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Fed Minutes Demystified

An interesting inverse relationship between the market and economic news is starting to reverse.


After initial strength this year, investors are reeling from Wednesday’s market backlash. The Federal Reserve’s Federal Open Market Committee (FOMC) meeting minutes are to blame, but let’s take a look at specifically what spooked the markets.

The Fed has been taking a very aggressive stance in its monetary easing policy. As we look at the FOMC, we can essentially break it out into two factions: the dovish faction and the hawkish faction.

The hawkish faction are FOMC members that are more concerned with the potential risks of having too accommodating of a monetary policy. They’re worried about inflation. They’re worried about potential damage that could be done to the economy.

Dovish members of the FOMC are those who are more willing to lower interest rates, to have an accommodative monetary policy and to try and do whatever the Fed can do from a monetary standpoint to stimulate the economy.

What traders caught from the latest FOMC meeting minutes was an increase in hawkishness. What’s interesting is that during the past couple of years, we’ve seen an interesting relationship in the stock market.  What would happen is when we’d get negative economic announcements, like a bad GDP report or a bad employment announcement, we’d see the stock market start to rise. It left everybody scratching their heads because typically if you have negative economic announcements, you tend to see the stock market moving lower, as well.

But we weren’t seeing that. We were seeing the stock market move higher. This relationship was being driven by the expectations that investors had for the actions that the Fed would take to try and stimulate the economy. So the worse the economic picture got, the more convinced traders on Wall Street became that the Fed was actually going to step in and try to do something to spur on the U.S. economy by lowering interest rates and by injecting money into the market.

Currently, the Fed is injecting $85 billion into the economy every month. They’re buying $40 billion worth of agency mortgage-backed securities and they’re buying $45 billion worth of U.S. Treasuries.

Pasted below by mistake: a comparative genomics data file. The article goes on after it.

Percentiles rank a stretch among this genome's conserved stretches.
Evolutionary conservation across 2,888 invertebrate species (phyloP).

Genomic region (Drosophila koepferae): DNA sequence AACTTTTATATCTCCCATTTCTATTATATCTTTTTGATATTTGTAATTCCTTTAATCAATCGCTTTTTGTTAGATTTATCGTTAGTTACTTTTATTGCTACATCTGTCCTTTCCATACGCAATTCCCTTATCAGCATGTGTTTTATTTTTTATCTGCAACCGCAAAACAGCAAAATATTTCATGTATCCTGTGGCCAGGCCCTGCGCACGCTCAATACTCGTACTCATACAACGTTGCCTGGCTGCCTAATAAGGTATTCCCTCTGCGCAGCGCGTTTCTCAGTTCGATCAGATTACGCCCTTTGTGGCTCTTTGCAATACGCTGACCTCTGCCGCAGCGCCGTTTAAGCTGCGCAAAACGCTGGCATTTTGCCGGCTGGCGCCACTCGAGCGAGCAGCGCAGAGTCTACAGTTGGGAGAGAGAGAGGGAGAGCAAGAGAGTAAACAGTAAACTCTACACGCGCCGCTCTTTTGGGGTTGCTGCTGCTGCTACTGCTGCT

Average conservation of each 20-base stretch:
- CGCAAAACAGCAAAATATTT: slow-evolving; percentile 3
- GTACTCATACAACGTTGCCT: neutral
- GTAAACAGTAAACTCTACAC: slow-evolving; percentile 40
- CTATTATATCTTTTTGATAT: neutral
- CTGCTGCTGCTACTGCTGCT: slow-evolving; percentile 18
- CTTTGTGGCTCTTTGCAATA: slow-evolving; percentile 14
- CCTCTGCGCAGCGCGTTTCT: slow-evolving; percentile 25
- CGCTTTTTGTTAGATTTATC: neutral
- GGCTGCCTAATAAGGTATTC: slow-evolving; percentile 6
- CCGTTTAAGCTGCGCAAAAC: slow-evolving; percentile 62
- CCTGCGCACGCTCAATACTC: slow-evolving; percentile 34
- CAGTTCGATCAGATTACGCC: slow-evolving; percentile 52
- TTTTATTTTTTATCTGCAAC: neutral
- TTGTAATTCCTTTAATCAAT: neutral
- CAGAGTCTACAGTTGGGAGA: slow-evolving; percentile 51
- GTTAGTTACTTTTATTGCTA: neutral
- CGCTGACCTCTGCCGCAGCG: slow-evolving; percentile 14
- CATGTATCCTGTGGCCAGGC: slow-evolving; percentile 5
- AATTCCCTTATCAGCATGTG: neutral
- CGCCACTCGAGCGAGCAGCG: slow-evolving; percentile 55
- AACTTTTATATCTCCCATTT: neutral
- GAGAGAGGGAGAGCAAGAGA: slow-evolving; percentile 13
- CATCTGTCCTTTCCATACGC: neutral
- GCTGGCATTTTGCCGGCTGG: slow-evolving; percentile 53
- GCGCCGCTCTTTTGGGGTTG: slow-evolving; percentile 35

Well, everyone has been wondering how long that’s going to last. They’ve been wondering if the Fed would slowly start to ease out of that number and, instead of just pulling the plug on that spending, maybe if the Fed started to see some improvement in the economy, they would drop down to $75 billion a month, and then incrementally step down, gradually reducing the amount of money that they were putting into the U.S. economy.

However, when investors started to digest what they were reading from the latest FOMC meeting minutes, the selling commenced.

What we’re starting to see is relationship between the stock market and economic data reversing. Now, everybody’s concerned that the Fed is going to start taking some of that monetary stimulus away, taking the punch bowl away from the party, and people are going to be left on their now. So, now, when we start to see positive economic reports, we have the potential of  pullbacks on Wall Street as investors start to take some profits off of the table while wondering if the Fed is going to start scaling back the stimulus as they start to see encouraging economic signs.

Our hope is the Fed will leave the stimulus in place long enough to get the economy to a point where it can maintain itself, but if the Fed doesn’t, everybody’s concerned that the economy will come crashing back down. It’s a real point of concern for a lot of investors, and it’s one of the reasons we’ve remained cautiously optimistic but ever-ready get more exposure on the bear side. In fact, our SlingShot Trader portfolio is holding a mix of puts and calls right now, and we’ve got a bearish bias on a recent Trade of the Day in AOL (NYSE:AOL).

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